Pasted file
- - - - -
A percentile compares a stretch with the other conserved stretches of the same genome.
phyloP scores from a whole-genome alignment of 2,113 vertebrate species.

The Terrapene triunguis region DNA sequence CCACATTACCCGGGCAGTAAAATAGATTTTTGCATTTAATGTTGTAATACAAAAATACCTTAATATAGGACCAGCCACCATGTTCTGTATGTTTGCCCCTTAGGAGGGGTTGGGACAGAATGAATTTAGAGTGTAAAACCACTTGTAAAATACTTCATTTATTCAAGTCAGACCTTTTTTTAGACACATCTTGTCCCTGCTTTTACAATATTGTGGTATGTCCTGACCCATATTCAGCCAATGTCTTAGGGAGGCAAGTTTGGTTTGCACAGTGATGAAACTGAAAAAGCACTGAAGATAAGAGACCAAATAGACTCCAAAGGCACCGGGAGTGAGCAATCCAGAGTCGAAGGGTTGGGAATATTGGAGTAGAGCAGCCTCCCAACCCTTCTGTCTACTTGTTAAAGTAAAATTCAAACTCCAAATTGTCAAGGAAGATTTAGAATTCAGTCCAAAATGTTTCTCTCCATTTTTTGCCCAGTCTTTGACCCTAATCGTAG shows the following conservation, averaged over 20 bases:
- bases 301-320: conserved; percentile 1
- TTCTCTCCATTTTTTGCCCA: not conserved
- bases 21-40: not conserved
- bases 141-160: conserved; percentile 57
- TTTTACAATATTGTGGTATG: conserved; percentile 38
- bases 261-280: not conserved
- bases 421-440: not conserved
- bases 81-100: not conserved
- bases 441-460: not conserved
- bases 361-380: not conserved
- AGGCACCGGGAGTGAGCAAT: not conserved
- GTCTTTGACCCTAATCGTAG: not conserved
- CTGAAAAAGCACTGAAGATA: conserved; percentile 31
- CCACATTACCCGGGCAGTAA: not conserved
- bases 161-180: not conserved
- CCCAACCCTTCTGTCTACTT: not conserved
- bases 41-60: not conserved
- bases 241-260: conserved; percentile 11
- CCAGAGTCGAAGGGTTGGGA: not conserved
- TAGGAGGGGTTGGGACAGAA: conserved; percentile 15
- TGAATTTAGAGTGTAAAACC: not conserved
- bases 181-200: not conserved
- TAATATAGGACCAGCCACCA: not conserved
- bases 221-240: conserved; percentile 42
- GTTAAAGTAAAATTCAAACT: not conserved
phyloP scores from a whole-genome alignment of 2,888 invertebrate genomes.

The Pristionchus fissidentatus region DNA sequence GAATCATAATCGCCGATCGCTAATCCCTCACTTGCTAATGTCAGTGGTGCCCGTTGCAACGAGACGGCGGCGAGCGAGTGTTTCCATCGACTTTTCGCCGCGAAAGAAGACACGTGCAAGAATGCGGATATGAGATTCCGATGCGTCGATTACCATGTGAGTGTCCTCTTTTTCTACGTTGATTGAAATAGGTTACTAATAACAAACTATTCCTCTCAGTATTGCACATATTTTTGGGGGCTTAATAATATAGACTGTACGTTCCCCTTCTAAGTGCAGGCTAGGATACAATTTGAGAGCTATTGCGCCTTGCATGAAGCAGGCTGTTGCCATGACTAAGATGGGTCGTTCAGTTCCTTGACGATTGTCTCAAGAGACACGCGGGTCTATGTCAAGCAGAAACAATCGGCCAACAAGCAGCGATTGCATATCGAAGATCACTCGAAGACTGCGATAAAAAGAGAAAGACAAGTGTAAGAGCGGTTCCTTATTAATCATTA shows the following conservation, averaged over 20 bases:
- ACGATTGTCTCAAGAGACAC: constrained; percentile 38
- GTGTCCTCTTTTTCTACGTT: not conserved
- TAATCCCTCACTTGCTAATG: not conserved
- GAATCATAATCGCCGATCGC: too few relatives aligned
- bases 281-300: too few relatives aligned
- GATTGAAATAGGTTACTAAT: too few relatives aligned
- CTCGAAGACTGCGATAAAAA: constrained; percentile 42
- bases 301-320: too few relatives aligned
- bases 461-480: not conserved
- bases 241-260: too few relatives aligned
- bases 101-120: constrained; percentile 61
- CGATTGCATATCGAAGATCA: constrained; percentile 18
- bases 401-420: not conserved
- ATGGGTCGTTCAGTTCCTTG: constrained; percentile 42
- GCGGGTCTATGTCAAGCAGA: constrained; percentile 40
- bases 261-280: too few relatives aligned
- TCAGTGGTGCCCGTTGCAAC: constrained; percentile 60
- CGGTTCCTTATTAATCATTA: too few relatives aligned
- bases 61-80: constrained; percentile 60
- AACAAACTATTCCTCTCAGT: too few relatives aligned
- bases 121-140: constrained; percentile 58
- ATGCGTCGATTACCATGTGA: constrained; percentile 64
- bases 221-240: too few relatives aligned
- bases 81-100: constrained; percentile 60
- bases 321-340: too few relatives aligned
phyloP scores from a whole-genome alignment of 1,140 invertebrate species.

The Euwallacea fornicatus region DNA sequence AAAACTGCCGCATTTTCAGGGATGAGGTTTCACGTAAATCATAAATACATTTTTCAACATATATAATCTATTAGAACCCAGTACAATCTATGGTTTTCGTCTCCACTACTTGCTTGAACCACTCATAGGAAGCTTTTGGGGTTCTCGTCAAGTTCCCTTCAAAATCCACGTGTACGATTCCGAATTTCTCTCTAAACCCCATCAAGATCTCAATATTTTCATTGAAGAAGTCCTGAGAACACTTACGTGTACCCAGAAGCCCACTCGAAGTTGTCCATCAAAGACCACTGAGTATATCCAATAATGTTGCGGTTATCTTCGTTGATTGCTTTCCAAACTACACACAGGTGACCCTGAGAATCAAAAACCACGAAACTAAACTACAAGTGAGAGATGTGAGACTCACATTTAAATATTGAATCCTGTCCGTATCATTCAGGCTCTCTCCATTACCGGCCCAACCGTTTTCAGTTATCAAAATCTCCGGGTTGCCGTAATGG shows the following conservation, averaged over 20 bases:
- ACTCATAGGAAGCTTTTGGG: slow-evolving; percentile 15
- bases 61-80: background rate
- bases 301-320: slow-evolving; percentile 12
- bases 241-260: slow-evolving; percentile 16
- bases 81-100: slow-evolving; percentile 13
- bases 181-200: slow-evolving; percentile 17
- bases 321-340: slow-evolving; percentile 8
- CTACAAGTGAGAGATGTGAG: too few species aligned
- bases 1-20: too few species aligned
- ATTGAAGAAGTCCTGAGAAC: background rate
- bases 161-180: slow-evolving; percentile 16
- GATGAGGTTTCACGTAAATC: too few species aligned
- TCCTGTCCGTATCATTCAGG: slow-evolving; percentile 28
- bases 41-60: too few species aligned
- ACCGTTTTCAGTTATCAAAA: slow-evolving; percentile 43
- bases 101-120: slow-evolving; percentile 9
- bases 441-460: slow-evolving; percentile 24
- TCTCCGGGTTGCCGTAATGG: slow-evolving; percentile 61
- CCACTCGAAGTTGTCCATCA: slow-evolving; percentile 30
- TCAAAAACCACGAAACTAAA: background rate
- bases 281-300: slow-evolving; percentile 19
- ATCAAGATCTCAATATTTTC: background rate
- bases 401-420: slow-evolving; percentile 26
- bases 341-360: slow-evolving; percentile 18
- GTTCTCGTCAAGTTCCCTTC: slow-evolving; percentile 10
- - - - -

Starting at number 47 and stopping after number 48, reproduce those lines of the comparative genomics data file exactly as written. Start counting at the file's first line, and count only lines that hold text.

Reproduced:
- TCAGTGGTGCCCGTTGCAAC: constrained; percentile 60
- CGGTTCCTTATTAATCATTA: too few relatives aligned